The Effect of Balloon Type on Helium Diffusion

Student: Zachary Malus
Table: 12
Experimentation location: Home
Regulated Research (Form 1c): No
Project continuation (Form 7): No

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The purpose of the experiment was to determine if different types of balloons affected the rate of diffusion of the helium through the balloon's surface. The hypothesis was that if different types of balloons are used, and/or hairspray is applied to the surface of the balloon to create a barrier, then the rate of diffusion will differ. The constants were the altitude of the balloon, the scale, and the ribbon, and the control group was regular latex balloons. The independent variable was the balloon type, and the dependent variable was the rate of the helium's diffusion. The dependent variable was measured by taking three readings on a scale to measure the upwards force that the helium exerted on the balloon at set intervals over the lifetime of the balloon, averaging them, and mapping the average reading onto a graph. The results of the experiment were that the rate of helium diffusion did differ based on balloon type and/or if hairspray was applied, thus the hypothesis was accepted. If I were to redo the experiment in the future, I would attempt to figure out a way to automate the scale readings to be taken at set intervals without human intervention.



Gaseous Diffusion. 

“Helium Balloon – Balloon Physics.” YouTube, uploaded by LabRat Scientific, 1 Mar. 2018,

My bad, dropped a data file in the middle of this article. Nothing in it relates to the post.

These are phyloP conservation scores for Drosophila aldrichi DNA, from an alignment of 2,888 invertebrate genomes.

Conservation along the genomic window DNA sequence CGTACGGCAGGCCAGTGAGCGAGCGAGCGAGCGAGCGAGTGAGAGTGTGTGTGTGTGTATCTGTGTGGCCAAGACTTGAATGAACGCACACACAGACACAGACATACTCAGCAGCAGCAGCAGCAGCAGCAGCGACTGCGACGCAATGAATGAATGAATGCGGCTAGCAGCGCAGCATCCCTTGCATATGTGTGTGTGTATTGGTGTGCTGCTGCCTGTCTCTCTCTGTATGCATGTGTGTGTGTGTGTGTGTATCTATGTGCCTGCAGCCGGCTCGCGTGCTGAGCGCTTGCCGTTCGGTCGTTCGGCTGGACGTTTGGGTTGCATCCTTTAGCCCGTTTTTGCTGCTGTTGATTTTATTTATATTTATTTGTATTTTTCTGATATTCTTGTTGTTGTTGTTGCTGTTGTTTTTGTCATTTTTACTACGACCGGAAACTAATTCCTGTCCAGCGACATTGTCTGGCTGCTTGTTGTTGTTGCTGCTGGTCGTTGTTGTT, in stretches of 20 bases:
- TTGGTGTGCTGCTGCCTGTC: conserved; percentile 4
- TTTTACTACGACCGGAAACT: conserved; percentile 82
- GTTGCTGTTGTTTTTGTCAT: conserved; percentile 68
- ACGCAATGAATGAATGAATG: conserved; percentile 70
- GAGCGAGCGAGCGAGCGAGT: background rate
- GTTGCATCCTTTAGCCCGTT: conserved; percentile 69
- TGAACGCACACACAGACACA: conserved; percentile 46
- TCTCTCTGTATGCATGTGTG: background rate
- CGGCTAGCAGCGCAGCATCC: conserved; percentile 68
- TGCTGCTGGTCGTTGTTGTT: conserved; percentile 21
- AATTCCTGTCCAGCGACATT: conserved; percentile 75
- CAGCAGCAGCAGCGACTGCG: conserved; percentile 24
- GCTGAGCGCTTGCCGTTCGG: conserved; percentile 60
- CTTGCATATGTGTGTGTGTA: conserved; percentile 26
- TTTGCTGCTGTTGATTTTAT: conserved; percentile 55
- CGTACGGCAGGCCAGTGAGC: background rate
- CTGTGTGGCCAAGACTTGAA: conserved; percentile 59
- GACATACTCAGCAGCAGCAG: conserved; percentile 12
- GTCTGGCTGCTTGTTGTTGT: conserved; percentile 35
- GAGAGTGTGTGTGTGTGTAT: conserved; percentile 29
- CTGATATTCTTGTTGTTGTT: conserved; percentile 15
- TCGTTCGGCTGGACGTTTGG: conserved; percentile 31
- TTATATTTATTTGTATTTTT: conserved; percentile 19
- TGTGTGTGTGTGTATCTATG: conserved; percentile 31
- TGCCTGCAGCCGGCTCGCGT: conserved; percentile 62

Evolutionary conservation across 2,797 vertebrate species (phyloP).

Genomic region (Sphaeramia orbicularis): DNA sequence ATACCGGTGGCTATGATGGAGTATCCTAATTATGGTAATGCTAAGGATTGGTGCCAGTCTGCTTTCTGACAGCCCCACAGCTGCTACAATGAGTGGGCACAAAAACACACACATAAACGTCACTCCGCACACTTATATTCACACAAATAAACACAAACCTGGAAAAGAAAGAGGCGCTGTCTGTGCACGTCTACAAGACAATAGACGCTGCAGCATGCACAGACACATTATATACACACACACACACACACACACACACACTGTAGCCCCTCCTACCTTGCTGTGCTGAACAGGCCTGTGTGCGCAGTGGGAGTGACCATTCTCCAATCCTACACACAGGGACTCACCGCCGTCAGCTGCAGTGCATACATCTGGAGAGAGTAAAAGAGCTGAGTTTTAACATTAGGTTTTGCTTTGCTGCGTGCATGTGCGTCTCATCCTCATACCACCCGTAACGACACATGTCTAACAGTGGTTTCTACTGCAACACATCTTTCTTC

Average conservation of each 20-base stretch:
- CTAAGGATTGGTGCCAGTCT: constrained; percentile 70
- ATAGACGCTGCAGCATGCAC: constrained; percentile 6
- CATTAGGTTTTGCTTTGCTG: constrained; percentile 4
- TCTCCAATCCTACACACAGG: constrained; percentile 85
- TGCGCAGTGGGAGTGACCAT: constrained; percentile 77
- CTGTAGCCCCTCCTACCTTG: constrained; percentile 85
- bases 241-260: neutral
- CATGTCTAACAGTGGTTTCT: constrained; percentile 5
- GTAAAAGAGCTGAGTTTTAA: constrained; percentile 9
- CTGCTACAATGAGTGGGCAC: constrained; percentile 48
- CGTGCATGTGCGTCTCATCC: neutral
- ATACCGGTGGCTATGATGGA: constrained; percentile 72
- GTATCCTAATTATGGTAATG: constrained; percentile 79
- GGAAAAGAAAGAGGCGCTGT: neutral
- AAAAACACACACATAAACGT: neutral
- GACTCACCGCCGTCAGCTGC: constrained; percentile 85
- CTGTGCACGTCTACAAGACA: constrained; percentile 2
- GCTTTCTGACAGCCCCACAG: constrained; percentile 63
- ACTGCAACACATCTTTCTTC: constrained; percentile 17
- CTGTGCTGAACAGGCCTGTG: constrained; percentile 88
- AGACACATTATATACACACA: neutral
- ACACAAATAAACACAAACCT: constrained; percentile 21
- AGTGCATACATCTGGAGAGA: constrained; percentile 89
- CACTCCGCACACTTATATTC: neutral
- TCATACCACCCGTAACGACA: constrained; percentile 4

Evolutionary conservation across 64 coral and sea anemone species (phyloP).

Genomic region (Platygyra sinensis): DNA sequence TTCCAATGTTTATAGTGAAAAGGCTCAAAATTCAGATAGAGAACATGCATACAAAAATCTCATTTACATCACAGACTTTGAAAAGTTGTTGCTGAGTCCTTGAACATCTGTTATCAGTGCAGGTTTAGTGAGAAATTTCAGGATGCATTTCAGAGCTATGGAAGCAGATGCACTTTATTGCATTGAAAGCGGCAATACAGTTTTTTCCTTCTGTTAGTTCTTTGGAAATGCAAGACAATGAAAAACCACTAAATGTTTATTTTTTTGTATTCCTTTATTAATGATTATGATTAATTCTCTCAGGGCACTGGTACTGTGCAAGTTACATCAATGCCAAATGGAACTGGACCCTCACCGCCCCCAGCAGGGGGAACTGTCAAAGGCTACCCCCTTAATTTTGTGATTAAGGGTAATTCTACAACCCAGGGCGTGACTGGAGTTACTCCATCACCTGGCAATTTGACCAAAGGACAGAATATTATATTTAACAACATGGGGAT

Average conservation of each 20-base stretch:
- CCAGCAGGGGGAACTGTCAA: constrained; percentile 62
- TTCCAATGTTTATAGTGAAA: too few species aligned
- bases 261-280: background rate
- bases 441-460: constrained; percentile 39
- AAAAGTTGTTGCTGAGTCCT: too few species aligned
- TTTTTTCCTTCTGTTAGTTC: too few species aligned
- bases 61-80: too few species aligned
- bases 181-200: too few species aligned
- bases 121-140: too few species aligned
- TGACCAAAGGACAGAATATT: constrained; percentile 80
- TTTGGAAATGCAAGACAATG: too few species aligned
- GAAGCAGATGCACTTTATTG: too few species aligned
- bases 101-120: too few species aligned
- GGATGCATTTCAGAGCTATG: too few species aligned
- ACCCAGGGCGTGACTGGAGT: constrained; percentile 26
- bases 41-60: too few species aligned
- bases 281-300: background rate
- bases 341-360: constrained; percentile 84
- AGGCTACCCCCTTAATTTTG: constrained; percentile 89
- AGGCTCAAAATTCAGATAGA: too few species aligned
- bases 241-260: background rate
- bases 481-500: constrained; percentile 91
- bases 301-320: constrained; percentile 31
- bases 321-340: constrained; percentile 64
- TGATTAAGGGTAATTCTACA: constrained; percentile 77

Photos of balloons taken by student


Additional Project Information

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Project files

Research Plan:

The title of the project was The Effect of Balloon Type on Helium Diffusion. The question being asked was if the rate of helium diffusion would differ depending on the type of balloon the helium was stored inside. The hypothesis was that if different types of balloons are used, then the rate of helium diffusion will differ. The materials were:


3 Mylar Gejoy Balloons

3 Metallic Latex Hi Party Balloons (In this experiment, 8 were used to test a theory about the relation between balloon weight and decay rate, however it proved to be false)

3 Pearlized Latex Balloon Red Balloons

6 Latex Party Time Balloons

Can of Hairspray

Laboratory Balance with Precision of At Least 0.01 Grams.

Approximately 7.5 Total Meters of Ribbon

Tank of Helium


In order to perform the experiment:


Cut a ribbon so that it is approximately 0.5 meters long.

Mass the ribbon and an individual balloon, as well as an anchor/weight to be used.

Fill the balloon with helium (make sure not to overfill).

Tie one end of the ribbon to the balloon and the other to the anchor/weight.

Place the anchor/weight on the scale and record the mass; this will be hour zero.

Record the mass of the balloon, ribbon and anchor/weight on set intervals.

Repeat step 6 until the balloon is no longer afloat.

Repeat steps 1-7 for each balloon.

Repeat steps 1-8 for a total of three times for each balloon type. With the three remaining latex balloons, spray each with hairspray and repeat steps 1-8, treating the hairsprayed latex balloons as their own type.

To analyze the data, it was put into Excel and graphed. Using these graphs, we could determine the slope/rate of decay, as well as the type of decay (exponential vs. linear). Latex can cause allergic reactions, so it is best to check if it effects you before continuing with the experiment. 


Gaseous Diffusion. 

“Helium Balloon – Balloon Physics.” YouTube, uploaded by LabRat Scientific, 1 Mar. 2018,

Photos of balloons taken by student




Questions and Answers

1. What was the major objective of your project and what was your plan to achieve it?